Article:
It appears a lot of money is to be spent on commemorating the centenary of the ANZAC landing next year. However, the amount involved has raised eyebrows, for example in this ABC report.
However, in academia, apparently the issue goes a lot deeper than the money. The matter is the subject of an article in the April 2014 issue of Quadrant (Mervyn F Bendle, The Military Historians' War on the Anzac Legend). Bendle's article identifies a group of historians, including (strangely?) some at the Australian Defence Force Academy, who have have described the tradition in such terms as "Anglo-Celtic ...Anzac mythology [and] military fable". There seems to be quite an overlap between these people and those behind the Honest History website.
Bendle particularly takes to task the views put forward in recent books by Prof Joan Beaumont (Broken Australia: Australians in the Great War) and James Brown (Anzac's Long Shadow: The Cost of our National Obsession), but along the way mentions a number of other historians who have, in one way or another, taken issue with a number of the traditional and popular views of Australia's military history.
Let me say at the outset that I haven't carefully read the books that Bendle mentions, but I was taken by Bendle's colourful description of them as contributions to "the campaign of denigration of what is seen as a 'festival of mythology'". Bendle quotes Brown as stating, "This year an Anzac orgy begins. A commemorative program that would make the pharaohs envious". Brown is an ex-Army officer and an academic at the Australian Defence Force Academy. Bendle describes Brown's view of the Digger tradition "as a sort of cultural cancer within the military, promoting mythical ideas about the capabilities of Australian soldiers, and giving them ideas above their station." Hmm, a the risk of drawing a conclusion here, it sounds as though Brown thinks the tradition pays insufficient respect to the dignity that ought to be afforded to military officers as trained at the Academy.
Bendle notes that another historian in this category is Peter Stanley (author of Bad Characters, Sex, Crime, Mutiny and the Australian Imperial Fire, and who is quoted in the ABC report linked above), who includes in his criticism of the Anzac tradition the fact that it "unfairly favours old Anglo-Celtic families who [have] direct connections with those who served in and lived through the Great War", thus discriminatorily excluding "non-Anglo-Celtic Australians".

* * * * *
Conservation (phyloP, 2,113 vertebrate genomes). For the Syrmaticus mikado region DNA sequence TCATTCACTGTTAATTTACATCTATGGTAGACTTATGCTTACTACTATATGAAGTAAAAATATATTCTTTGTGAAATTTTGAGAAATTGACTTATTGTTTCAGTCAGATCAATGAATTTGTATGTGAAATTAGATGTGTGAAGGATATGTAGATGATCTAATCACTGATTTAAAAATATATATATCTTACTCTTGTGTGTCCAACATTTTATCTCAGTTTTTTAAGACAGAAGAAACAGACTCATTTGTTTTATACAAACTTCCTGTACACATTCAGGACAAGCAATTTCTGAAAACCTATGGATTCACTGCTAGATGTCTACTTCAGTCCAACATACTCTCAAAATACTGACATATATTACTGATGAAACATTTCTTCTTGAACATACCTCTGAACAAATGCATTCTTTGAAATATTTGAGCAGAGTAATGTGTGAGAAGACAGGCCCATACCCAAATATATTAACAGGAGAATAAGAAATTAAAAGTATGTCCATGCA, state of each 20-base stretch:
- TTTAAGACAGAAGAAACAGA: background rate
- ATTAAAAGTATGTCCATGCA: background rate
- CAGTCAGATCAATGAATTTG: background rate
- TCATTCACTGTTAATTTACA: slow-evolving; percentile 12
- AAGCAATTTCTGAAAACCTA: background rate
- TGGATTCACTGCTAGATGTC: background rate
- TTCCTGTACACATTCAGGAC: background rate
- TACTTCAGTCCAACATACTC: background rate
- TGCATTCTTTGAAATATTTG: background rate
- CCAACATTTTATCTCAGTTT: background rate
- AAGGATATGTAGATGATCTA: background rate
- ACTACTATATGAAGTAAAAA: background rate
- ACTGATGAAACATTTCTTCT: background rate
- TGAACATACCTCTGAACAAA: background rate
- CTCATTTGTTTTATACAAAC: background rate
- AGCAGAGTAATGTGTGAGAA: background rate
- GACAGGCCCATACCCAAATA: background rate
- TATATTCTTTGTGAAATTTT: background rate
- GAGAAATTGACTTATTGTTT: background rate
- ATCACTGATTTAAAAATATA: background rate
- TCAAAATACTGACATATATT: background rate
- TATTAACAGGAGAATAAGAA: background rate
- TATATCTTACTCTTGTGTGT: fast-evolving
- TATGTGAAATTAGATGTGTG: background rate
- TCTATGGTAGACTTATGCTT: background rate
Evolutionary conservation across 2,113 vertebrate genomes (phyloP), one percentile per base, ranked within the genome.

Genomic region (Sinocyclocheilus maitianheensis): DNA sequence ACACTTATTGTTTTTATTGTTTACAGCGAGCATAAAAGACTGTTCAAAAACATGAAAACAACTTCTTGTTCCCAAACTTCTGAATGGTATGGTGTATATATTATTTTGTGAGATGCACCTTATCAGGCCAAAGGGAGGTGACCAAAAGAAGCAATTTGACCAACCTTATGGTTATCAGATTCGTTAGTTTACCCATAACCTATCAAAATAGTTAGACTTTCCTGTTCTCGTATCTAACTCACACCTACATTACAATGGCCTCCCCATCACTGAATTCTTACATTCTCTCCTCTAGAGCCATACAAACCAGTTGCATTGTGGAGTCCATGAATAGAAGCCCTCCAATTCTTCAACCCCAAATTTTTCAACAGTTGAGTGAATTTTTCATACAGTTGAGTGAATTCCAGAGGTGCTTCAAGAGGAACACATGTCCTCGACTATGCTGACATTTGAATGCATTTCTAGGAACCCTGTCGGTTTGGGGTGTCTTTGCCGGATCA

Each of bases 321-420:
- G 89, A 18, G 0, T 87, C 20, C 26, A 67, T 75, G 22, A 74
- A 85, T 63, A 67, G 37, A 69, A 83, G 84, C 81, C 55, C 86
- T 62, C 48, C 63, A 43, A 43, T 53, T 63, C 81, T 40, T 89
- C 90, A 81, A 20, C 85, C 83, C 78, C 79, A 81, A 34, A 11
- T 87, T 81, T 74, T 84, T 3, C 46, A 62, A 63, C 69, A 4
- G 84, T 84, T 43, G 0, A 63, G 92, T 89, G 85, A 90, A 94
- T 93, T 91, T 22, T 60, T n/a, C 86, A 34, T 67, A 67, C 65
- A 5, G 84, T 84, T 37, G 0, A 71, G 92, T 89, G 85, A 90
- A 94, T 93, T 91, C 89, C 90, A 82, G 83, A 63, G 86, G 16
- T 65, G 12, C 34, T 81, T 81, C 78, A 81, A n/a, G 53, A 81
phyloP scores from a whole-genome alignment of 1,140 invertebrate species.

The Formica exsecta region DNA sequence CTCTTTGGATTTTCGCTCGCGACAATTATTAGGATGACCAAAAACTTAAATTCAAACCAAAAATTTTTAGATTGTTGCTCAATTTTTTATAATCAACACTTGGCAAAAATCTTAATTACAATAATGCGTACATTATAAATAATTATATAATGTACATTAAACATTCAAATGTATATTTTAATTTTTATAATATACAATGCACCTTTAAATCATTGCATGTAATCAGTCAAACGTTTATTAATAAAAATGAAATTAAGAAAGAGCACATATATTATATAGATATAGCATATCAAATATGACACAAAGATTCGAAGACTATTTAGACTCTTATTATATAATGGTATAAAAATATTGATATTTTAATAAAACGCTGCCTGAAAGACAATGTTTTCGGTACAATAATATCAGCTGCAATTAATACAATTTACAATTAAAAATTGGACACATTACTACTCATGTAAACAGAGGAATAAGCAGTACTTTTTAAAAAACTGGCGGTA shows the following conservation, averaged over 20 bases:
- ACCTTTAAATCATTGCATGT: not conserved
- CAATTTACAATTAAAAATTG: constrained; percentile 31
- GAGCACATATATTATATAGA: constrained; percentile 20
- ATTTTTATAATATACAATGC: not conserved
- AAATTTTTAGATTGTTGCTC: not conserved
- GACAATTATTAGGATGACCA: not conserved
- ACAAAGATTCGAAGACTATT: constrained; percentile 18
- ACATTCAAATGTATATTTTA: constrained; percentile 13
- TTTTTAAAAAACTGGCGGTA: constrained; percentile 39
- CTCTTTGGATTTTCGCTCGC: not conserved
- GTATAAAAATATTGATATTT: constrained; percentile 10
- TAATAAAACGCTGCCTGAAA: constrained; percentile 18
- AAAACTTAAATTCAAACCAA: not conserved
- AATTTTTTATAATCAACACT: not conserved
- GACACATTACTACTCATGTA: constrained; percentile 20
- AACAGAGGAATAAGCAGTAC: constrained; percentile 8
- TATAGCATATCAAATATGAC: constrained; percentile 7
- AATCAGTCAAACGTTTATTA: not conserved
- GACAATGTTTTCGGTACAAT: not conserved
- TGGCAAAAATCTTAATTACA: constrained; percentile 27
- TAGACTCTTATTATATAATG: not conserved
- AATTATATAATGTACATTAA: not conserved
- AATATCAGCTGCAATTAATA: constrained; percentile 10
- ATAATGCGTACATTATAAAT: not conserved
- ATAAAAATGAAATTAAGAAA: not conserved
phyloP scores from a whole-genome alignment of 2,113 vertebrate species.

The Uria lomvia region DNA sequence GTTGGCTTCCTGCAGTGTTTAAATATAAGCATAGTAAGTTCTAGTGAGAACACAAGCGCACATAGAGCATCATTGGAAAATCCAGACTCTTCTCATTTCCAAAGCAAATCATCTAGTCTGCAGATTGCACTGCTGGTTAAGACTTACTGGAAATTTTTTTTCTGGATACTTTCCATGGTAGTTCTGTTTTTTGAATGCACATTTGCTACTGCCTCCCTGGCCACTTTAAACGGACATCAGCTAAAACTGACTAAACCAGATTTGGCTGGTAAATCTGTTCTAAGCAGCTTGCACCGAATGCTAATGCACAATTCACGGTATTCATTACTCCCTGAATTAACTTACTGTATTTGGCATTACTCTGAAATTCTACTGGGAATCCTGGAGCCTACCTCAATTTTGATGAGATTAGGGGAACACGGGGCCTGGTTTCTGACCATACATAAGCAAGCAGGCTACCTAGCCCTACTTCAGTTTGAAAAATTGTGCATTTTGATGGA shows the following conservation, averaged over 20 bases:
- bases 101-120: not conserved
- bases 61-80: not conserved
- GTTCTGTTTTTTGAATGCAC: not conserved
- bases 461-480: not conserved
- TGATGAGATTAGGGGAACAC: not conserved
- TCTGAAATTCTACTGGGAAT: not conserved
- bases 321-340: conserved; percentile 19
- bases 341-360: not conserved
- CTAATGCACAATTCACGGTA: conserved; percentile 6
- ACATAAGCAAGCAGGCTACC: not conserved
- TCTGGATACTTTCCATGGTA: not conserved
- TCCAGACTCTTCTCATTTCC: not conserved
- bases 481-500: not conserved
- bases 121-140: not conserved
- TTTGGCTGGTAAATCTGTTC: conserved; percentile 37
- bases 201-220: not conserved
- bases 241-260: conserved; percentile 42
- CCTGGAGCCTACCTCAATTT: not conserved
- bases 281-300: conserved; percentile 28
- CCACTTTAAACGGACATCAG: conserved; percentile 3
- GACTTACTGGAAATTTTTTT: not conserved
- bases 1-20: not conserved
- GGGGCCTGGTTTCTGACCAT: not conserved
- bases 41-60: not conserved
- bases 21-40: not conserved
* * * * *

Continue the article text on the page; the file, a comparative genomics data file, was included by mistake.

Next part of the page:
Joan Beaumont (these days also a Canberra academic) is said to have a wider range of issues with the tradition. Summarised, her views appear to be that the tradition insufficiently reflects the role of the women on the home front (such as, having actually to read in letters from the front about the miseries), as well as obscuring the memory of the 1917 general strike. She sees issues of the war years as leading to Australia in the 1920s as polarised between volunteers and shirkers, conscriptionists and anti-conscriptionists, Protestants and Catholics, workers and bosses and radicals and reactionaries.
Perhaps indeed history is multi-faceted, but the thought crossed my mind that some of these views seem to be in a similar category to an American historian writing about the effect that Paul Revere's ride had on his horse!
I notice, however, that the Weekend Australian is having none of this doubting! In the issue of 19-20 April, there was both an article by Peter Cochrane, referring to Anzac Day having been "reborn" as an appreciation of the trauma suffered not only by those who were directly involved but also by later generations in a variety of ways. And in the review section of that issue, an extract from Patsy Adam-Smith's 1978 work, The Anzacs, was published (although perhaps this isn't entirely unconnected with the fact that the book itself is being republished).